One of the essential products that women have to regularly replenish every month is sanitary pads. They are made of a material that soaks up the menstrual fluid while you are having your period. Most menstrual pads are made to be used only once and then thrown away and are not recommended for reuse.
Over the years, pads have gone from being big and thick to thin, and now ultrathin, with wings, adhesive, a layer that stops leaks, and other developments for maximum consumer satisfaction.
With that, the ingredients changed from cotton to superabsorbent gel, a feel-dry non-woven plastic layer, and a plastic back sheet to stop leakage. Not only that, but the pads also came in different packages, and ingredients for better fragrances were also changed.
Here are some of the pros and cons of using sanitary pads that could help you determine the suitable period product for you.
Pros of Sanitary Pads
There are many reasons why sanitary pads are commonly used in the Philippines as compared to other period products. Here are the most common:
You can buy it almost everywhere.
Sanitary pads are available almost in all convenience stores, pharmacy shops, retailers, and supermarkets. For instance, you are caught off-guard because your period came earlier than usual. You forgot to bring some with you and there are no friends nearby to help you out. You don’t need to worry about missing out because you know that there is always a store that could help you survive your hectic day with a period.
Convenient and easy to use.
Due to its light and slim design, you can always slip it into your bag and bring it wherever you go. To use, you just have to remove the paper strip covering the adhesive and press the pad into your underwear crotch. If the pad has wings, they should be wrapped around the crotch.
Using pads prevents you from developing Toxic Shock Syndrome.
Unlike tampons and menstrual cups that are placed inside the vagina to absorb menstrual fluid, pads are merely placed outside the vagina, posing little to no risk of acquiring Toxic Shock Syndrome (TSS). Technically, sanitary pads do not block the expulsion of menstrual fluid but it “catches” them through absorption outside the vagina.
Toxic shock syndrome is a potentially lethal illness that develops suddenly. Staphylococcus aureus, or staph, is a type of bacteria commonly found in women’s bodies and can lead to this condition due to the production of its toxin. If you are a menstrual woman and use superabsorbent tampons, you may be at risk for toxic shock syndrome.
Cons of Sanitary Pads
You read that right! A lady’s number-one best friend may be a little bad for her, too! Despite the valuable advantages of sanitary pads, some things need to be considered before using them.
It is not safe for the environment.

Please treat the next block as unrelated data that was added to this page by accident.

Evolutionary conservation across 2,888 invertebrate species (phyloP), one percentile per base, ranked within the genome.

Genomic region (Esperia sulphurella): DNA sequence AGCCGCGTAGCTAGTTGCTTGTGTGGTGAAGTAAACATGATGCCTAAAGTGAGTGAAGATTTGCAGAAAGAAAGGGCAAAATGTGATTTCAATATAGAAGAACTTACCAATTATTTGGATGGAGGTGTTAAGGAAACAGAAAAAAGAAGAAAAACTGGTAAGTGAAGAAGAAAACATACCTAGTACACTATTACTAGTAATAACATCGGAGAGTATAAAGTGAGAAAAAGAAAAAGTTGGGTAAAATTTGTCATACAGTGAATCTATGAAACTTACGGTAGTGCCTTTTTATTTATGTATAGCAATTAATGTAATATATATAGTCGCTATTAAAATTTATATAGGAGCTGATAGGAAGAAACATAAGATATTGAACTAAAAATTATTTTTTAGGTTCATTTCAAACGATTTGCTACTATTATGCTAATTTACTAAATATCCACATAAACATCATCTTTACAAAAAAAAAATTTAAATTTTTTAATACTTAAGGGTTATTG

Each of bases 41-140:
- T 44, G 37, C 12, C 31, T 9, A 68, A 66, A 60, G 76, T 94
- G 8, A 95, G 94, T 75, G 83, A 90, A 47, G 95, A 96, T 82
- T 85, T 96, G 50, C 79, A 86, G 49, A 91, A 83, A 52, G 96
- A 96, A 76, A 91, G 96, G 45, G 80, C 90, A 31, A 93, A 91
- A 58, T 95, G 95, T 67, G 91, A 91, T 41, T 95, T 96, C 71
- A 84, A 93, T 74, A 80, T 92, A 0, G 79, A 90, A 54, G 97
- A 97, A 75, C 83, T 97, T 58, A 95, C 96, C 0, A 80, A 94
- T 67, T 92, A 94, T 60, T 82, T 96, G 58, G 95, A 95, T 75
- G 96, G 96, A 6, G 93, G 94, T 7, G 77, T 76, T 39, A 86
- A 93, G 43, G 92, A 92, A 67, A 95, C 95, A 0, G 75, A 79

As a single pad can take hundreds of years to degrade, the plastic that is used to make sanitary pads is not eco-friendly and can lead to problems for both the environment and human health. It should be disposed of properly to prevent contamination and the spread of infections.
If you are active, leaking is a threat.
Some pads don’t fit perfectly. There is always a struggle to keep a pad flawlessly aligned with underwear, especially during extensive activities that require a wide range of movements. You might want to constantly check it up so you don’t end up having an embarrassing stain on your back. Finding the right pad for you is essential to keep up in using sanitary pads.
It can cause irritation.
Since sanitary pads are not mainly made of cotton, they could develop rashes on the skin and could develop into irritation when used for a long period of time. Users of pads are prone to allergies that might be caused by the possibly toxic synthetic materials present in them that contribute to the maximum absorption process.
Change your pad every three to four hours (more often if your period is thick) to maintain proper hygiene and avoid unpleasant odors. This is especially important if you want to engage in physical activities. More importantly, leaks can be reduced if the pad is changed often.
There are available washable pads in the market that are made mostly of highly absorbent synthetic materials. When it comes to sustainability, yes, it could make a difference, especially in helping minimize waste production.
However, unregulated products such as these would pose an alarming risk to consumers. It is important to consider the regulation of the FDA to assess quality products that are safe and effective for consumers.
Although this could be a cost-effective step in managing menstrual flow, regular washing and drying could be a hassle for some.
Possible Alternatives For Sanitary Pads
Tampons also soak up menstrual blood, but they work from inside the vagina. The absorbent material in a tampon is pressed tightly into the shape of a small cylinder. When you put the tampon in your vagina, it soaks up the blood before it comes out. A lot of girls want to know how to put them in. You can try considering tampons as a nice backup!
Through this device, menstrual fluid is collected in a small, flexible cup made of rubber or silicone that is inserted into the vagina. Many women have switched to using cups instead of tampons since they are reusable, more environmentally friendly, and can hold more blood without feeling any discomfort. Learn more about using menstrual cups.
Summing It All Up
Sanitary pads are convenient and easy to use, as they are widely available in the market. Changing them in a day as often as possible could minimize health risks that could potentially harm you. Always choose sanitary pads that are made of high-quality materials, can breathe, and come in a secure package. You can get pads that are super absorbent, soft, and extra long, so you can say goodbye to all of your period problems.